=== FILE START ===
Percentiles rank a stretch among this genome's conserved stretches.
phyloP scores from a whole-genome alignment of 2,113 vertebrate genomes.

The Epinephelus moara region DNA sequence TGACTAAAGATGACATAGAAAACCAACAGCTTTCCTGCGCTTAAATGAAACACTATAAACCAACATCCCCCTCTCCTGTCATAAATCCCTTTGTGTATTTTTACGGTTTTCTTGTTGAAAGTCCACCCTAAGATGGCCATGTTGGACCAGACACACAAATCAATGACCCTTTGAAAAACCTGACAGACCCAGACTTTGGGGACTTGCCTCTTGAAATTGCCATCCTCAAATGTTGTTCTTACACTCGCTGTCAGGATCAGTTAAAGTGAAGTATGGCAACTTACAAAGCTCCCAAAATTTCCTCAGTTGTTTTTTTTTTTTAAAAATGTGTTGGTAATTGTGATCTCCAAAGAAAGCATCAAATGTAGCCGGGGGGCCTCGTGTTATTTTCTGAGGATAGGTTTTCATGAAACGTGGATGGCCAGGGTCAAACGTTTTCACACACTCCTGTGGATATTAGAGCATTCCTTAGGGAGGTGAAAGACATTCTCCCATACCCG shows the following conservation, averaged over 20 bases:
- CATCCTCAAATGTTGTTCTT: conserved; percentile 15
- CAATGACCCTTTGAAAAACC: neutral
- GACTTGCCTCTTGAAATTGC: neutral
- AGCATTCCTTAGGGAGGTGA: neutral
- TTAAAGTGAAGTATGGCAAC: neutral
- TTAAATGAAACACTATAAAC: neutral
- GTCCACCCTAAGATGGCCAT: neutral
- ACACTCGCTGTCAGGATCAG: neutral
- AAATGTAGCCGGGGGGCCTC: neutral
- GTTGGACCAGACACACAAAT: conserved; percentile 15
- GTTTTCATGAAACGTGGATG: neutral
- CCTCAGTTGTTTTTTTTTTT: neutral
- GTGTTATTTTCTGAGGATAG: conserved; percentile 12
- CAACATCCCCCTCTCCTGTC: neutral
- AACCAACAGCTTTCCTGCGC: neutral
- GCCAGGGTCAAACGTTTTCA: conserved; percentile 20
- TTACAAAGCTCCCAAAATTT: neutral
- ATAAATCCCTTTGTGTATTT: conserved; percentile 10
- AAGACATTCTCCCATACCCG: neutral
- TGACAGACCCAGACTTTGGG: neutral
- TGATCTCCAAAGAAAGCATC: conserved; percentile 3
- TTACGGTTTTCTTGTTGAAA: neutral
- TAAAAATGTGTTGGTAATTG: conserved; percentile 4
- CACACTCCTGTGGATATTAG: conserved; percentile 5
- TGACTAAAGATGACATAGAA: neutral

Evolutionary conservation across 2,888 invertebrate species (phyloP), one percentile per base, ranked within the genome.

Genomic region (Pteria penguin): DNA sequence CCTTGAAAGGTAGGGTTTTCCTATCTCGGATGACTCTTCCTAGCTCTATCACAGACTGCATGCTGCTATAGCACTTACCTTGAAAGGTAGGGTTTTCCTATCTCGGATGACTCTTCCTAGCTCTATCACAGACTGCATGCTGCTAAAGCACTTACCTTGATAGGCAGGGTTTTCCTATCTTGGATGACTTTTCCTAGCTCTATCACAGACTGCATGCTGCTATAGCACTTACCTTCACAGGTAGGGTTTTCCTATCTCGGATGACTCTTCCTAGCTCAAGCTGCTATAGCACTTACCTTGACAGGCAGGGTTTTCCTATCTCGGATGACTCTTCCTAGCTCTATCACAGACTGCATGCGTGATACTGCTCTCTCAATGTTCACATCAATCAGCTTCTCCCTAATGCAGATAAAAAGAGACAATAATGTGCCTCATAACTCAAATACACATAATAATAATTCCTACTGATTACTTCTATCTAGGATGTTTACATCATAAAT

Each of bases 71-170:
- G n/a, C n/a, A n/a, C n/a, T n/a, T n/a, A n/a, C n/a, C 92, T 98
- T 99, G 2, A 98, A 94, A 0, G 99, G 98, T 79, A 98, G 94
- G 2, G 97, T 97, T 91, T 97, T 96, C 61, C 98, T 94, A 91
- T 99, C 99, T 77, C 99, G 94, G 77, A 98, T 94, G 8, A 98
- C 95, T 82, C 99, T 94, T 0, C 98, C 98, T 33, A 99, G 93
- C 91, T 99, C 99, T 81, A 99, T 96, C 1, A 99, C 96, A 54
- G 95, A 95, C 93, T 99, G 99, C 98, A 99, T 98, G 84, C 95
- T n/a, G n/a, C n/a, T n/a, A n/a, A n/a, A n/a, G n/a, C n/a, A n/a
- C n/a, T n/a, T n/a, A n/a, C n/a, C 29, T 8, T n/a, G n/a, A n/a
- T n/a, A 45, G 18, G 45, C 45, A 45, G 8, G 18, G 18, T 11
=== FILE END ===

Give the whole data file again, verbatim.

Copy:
Percentiles rank a stretch among this genome's conserved stretches.
phyloP scores from a whole-genome alignment of 2,113 vertebrate genomes.

The Epinephelus moara region DNA sequence TGACTAAAGATGACATAGAAAACCAACAGCTTTCCTGCGCTTAAATGAAACACTATAAACCAACATCCCCCTCTCCTGTCATAAATCCCTTTGTGTATTTTTACGGTTTTCTTGTTGAAAGTCCACCCTAAGATGGCCATGTTGGACCAGACACACAAATCAATGACCCTTTGAAAAACCTGACAGACCCAGACTTTGGGGACTTGCCTCTTGAAATTGCCATCCTCAAATGTTGTTCTTACACTCGCTGTCAGGATCAGTTAAAGTGAAGTATGGCAACTTACAAAGCTCCCAAAATTTCCTCAGTTGTTTTTTTTTTTTAAAAATGTGTTGGTAATTGTGATCTCCAAAGAAAGCATCAAATGTAGCCGGGGGGCCTCGTGTTATTTTCTGAGGATAGGTTTTCATGAAACGTGGATGGCCAGGGTCAAACGTTTTCACACACTCCTGTGGATATTAGAGCATTCCTTAGGGAGGTGAAAGACATTCTCCCATACCCG shows the following conservation, averaged over 20 bases:
- CATCCTCAAATGTTGTTCTT: conserved; percentile 15
- CAATGACCCTTTGAAAAACC: neutral
- GACTTGCCTCTTGAAATTGC: neutral
- AGCATTCCTTAGGGAGGTGA: neutral
- TTAAAGTGAAGTATGGCAAC: neutral
- TTAAATGAAACACTATAAAC: neutral
- GTCCACCCTAAGATGGCCAT: neutral
- ACACTCGCTGTCAGGATCAG: neutral
- AAATGTAGCCGGGGGGCCTC: neutral
- GTTGGACCAGACACACAAAT: conserved; percentile 15
- GTTTTCATGAAACGTGGATG: neutral
- CCTCAGTTGTTTTTTTTTTT: neutral
- GTGTTATTTTCTGAGGATAG: conserved; percentile 12
- CAACATCCCCCTCTCCTGTC: neutral
- AACCAACAGCTTTCCTGCGC: neutral
- GCCAGGGTCAAACGTTTTCA: conserved; percentile 20
- TTACAAAGCTCCCAAAATTT: neutral
- ATAAATCCCTTTGTGTATTT: conserved; percentile 10
- AAGACATTCTCCCATACCCG: neutral
- TGACAGACCCAGACTTTGGG: neutral
- TGATCTCCAAAGAAAGCATC: conserved; percentile 3
- TTACGGTTTTCTTGTTGAAA: neutral
- TAAAAATGTGTTGGTAATTG: conserved; percentile 4
- CACACTCCTGTGGATATTAG: conserved; percentile 5
- TGACTAAAGATGACATAGAA: neutral

Evolutionary conservation across 2,888 invertebrate species (phyloP), one percentile per base, ranked within the genome.

Genomic region (Pteria penguin): DNA sequence CCTTGAAAGGTAGGGTTTTCCTATCTCGGATGACTCTTCCTAGCTCTATCACAGACTGCATGCTGCTATAGCACTTACCTTGAAAGGTAGGGTTTTCCTATCTCGGATGACTCTTCCTAGCTCTATCACAGACTGCATGCTGCTAAAGCACTTACCTTGATAGGCAGGGTTTTCCTATCTTGGATGACTTTTCCTAGCTCTATCACAGACTGCATGCTGCTATAGCACTTACCTTCACAGGTAGGGTTTTCCTATCTCGGATGACTCTTCCTAGCTCAAGCTGCTATAGCACTTACCTTGACAGGCAGGGTTTTCCTATCTCGGATGACTCTTCCTAGCTCTATCACAGACTGCATGCGTGATACTGCTCTCTCAATGTTCACATCAATCAGCTTCTCCCTAATGCAGATAAAAAGAGACAATAATGTGCCTCATAACTCAAATACACATAATAATAATTCCTACTGATTACTTCTATCTAGGATGTTTACATCATAAAT

Each of bases 71-170:
- G n/a, C n/a, A n/a, C n/a, T n/a, T n/a, A n/a, C n/a, C 92, T 98
- T 99, G 2, A 98, A 94, A 0, G 99, G 98, T 79, A 98, G 94
- G 2, G 97, T 97, T 91, T 97, T 96, C 61, C 98, T 94, A 91
- T 99, C 99, T 77, C 99, G 94, G 77, A 98, T 94, G 8, A 98
- C 95, T 82, C 99, T 94, T 0, C 98, C 98, T 33, A 99, G 93
- C 91, T 99, C 99, T 81, A 99, T 96, C 1, A 99, C 96, A 54
- G 95, A 95, C 93, T 99, G 99, C 98, A 99, T 98, G 84, C 95
- T n/a, G n/a, C n/a, T n/a, A n/a, A n/a, A n/a, G n/a, C n/a, A n/a
- C n/a, T n/a, T n/a, A n/a, C n/a, C 29, T 8, T n/a, G n/a, A n/a
- T n/a, A 45, G 18, G 45, C 45, A 45, G 8, G 18, G 18, T 11